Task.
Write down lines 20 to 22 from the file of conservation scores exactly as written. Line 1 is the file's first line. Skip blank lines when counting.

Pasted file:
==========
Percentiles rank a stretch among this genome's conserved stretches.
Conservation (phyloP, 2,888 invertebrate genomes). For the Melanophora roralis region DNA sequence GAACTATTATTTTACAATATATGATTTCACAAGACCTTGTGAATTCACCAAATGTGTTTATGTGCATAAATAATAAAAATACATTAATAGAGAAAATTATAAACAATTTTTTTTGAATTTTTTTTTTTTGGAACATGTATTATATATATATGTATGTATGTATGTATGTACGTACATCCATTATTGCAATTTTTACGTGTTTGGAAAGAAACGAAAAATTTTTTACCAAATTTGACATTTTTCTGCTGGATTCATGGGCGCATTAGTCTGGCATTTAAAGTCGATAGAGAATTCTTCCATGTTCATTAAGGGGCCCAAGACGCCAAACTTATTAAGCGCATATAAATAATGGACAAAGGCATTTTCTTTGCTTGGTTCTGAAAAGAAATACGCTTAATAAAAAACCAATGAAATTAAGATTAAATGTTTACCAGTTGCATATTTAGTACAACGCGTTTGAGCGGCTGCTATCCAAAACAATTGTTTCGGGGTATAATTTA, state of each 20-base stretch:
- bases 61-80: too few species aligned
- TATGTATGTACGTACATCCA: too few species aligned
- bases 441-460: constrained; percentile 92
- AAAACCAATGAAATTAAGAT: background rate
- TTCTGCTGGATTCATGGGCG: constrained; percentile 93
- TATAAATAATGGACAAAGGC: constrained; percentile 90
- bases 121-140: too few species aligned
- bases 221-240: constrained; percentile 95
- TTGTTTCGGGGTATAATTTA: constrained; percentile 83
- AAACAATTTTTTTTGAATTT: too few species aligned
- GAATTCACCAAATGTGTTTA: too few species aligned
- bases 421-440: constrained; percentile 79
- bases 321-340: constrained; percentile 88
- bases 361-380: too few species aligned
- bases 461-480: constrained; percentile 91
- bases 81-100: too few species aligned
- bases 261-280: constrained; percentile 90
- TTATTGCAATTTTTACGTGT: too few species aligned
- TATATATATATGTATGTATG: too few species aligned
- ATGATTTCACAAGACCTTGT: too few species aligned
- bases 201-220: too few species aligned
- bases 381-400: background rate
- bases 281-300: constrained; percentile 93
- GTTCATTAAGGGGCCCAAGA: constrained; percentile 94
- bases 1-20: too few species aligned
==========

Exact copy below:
- TTATTGCAATTTTTACGTGT: too few species aligned
- TATATATATATGTATGTATG: too few species aligned
- ATGATTTCACAAGACCTTGT: too few species aligned